Ancestry estimation in forensic anthropology: A review
Rhian R. Dunn; Micayla C. Spiros; Kelly R. Kamnikar; Amber M. Plemons; Joseph T. Hefner
"The discovery of DNA, the double helix, and population genetics led to the genomic revolution (Elkin, 2003), affecting every aspect of science, including cranial nonmetric trait analysis. The shift in emphasis to synthetic, collaborative analysis eventually led to the “new physical anthropology,” which inspired change across the field (Washburn, 1951). Within cranial nonmetric research, the pioneering work of Wood-Jones (1931a, 1931b) and Berry and Berry (1967) answered Washburn's call, shifting importance from trait description to trait quantification (Berry,1974, 1975; Berry & Berry, 1967, 1971, 1972; Corruccini, 197 4; Dodo & Ishida, 1987; Dodo, Ishida, & Saitou, 1992; Ishida, 1993; Laughlin & Jorgensen, 1956; Ossenberg, 1974a, 1974b; Wood-Jones, 1931a, 1931b). Most of the cranial nonmetric traits “new physical anthropologists” applied were the original “anomalies” now used as proxies for genetic data to measure relatedness, to interpolate marriage patterns and locality, and to identify family groups (Berry & B erry, 1967; Birkby, 1973; Buikstra, 197 6; Buikstra, Frankenberg, & Konisgberg, 1990; Hauser & de Stefano,1989; Irish, 2010; Jantz, 1973; Konisberg, 1987; Konisberg, 1990; Konisberg, Kohn, & Cheverud, 1993; Lane & Sub-lett, 1972; Ossenberg, 1974a, 1976; Spence, 1974)… Hefner and Ousley (2014) designated a subset of cranial nonmetric traits, referred to as cranial macromorphoscopic (MMS) traits. Cranial MMS traits are quasi-continuous cranial variables reflecting soft tissue differences in living individuals (Hefner & Linde, 2018; Pilloud, Maier, Scott, & Hefner, 2018). With standardization, increased vigor to explore cranial MMS data in a multifaceted arena has resulted in findings such as the high level of genetic dependence (Adhikari et al., 2016). These traits signaled a shift in cranial nonmetric research, providing a standardized, objective framework for forensic ancestry estimation (Hefner & Linde, 2018; Hefner & Ousley, 2014; Hefner & Spradley, 2018)."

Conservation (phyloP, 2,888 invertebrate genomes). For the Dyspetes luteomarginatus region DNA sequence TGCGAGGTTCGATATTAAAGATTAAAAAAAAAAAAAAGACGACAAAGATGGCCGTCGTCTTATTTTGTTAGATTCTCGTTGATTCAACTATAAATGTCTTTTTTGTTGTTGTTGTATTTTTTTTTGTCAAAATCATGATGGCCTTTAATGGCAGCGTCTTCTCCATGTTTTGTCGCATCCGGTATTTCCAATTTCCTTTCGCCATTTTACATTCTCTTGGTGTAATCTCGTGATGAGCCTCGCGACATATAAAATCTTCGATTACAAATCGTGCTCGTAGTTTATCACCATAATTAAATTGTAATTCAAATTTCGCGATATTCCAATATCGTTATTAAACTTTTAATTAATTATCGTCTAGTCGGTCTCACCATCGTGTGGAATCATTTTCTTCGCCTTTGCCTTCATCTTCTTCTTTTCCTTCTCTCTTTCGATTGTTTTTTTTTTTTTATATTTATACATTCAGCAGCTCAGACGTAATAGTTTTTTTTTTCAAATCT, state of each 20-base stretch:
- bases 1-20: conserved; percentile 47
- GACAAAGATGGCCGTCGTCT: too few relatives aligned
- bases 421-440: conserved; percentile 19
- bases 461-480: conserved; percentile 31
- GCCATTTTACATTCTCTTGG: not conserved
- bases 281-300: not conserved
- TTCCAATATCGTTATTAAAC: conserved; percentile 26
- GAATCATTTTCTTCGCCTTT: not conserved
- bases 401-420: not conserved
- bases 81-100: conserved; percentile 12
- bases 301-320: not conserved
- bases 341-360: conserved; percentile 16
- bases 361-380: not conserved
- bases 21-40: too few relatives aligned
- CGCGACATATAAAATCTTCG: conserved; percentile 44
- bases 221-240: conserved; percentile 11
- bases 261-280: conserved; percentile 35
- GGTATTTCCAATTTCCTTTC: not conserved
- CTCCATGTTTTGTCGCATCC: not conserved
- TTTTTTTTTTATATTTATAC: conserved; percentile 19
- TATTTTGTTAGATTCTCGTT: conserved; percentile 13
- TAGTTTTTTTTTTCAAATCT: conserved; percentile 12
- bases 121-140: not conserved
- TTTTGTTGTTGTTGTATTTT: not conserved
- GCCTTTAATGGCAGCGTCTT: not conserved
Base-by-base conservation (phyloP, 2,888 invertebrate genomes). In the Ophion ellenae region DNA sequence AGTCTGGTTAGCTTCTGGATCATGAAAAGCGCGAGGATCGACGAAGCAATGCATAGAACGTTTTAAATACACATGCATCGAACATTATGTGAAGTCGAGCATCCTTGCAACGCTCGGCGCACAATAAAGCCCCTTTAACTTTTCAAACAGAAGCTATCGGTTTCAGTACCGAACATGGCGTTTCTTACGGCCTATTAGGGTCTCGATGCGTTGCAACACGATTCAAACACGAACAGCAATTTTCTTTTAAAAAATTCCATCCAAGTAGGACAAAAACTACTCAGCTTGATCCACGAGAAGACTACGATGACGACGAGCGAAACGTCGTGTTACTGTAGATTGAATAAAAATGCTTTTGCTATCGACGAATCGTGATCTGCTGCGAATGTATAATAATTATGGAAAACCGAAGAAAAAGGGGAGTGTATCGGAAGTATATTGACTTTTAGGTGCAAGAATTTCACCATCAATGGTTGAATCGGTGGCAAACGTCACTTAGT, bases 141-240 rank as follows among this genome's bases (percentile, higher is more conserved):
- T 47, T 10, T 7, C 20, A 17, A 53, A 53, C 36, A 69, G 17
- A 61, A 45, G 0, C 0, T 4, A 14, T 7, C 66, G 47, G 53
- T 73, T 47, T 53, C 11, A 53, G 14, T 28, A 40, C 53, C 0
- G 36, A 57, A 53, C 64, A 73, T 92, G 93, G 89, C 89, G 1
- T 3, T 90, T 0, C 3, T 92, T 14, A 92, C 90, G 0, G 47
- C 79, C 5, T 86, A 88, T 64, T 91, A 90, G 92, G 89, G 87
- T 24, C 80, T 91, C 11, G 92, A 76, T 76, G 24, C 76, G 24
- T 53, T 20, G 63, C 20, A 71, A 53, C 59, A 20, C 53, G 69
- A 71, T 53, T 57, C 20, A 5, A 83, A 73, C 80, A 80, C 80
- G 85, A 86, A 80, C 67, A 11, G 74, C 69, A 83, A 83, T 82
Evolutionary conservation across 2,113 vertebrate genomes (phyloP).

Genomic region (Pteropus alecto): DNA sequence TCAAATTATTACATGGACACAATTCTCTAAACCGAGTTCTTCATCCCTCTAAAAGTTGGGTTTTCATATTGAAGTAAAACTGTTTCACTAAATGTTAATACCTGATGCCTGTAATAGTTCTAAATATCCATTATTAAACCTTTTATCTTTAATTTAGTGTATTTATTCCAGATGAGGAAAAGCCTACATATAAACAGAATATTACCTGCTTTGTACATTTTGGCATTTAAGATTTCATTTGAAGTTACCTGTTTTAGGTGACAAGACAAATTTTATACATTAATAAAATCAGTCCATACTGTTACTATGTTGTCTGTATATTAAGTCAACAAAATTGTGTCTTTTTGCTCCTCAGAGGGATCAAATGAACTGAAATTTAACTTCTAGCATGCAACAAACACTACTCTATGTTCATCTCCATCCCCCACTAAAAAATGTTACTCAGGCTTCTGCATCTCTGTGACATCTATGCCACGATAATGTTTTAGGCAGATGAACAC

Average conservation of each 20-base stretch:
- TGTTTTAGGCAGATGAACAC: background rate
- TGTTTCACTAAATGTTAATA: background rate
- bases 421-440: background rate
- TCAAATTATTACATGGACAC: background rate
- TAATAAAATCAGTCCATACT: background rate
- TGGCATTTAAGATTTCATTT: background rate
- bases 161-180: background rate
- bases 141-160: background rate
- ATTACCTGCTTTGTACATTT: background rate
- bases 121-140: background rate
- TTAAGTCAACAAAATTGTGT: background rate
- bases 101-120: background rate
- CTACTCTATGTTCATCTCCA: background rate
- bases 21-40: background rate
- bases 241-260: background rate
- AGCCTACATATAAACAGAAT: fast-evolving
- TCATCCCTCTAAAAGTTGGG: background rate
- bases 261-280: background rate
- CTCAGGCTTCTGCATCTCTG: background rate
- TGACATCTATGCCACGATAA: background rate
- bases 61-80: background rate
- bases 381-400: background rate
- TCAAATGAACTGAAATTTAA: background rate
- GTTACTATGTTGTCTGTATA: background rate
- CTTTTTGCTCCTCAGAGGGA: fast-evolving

Secular change in morphological cranial and mandibular trait frequencies in European Americans born 1824–1987
Grace S. Kilroy; Sean D. Tallman; Elizabeth A. DiGangi
"Understanding rates of secular change and the effects of secular change on the accuracy of ancestry estimation methods may improve the processes of identification in forensic contexts and in establishing accurate demographic profiles in bioarchaeological analyses…The results indicate that secular changes are present in the frequency distributions of cranial and mandibular morphological traits within the European American population, with the trends corresponding with previous researchers' findings (Jantz, 2001; Jantz & Meadows Jantz, 2000, 2016; Martin & Danforth, 2009; Vitek, 2012). While not all traits exhibit substantial levels of change, those that do represent a significant shift in trait expression consistently occurring during the late 1800s and early 1990s… Secular change has been shown to affect stature, cranial dimensions, the degree of sexual dimorphism, and now, morphological trait frequencies over relatively short periods of time. These considerable changes in morphological expression suggest that secular change has the potential to impact the utility of biological profile estimation methods in the future; however, this study did not statistically evaluate how the distribution of traits expressed for each individual aligned with expected European American trait frequencies."
Examining Differences in Presumed Migrants from Texas and Arizona Using Cranial and Dental Data
Christopher A. Maier & Rebecca L. George
"Considering macromorphoscopic traits of the cranium overall, the samples from the PCOME and OpID are significantly different from one another and from African American and European American comparative samples… The pattern of ancestry contributions in the two samples suggested by the expression of cranial macromorphoscopic traits is generally consistent with known demographics of the individuals that comprise those samples. Despite these general trends, a wide array of phenotypic expressions was observed among individuals in both samples, and no single trait could be consistently used to suggest membership in one group over the other…. Overall, these results support the further inclusion of dental morphology in estimating population affinity and demonstrate how the analysis of both cranial macromorphoscopic traits and dental morphology can result in a better appreciation of existing population variation."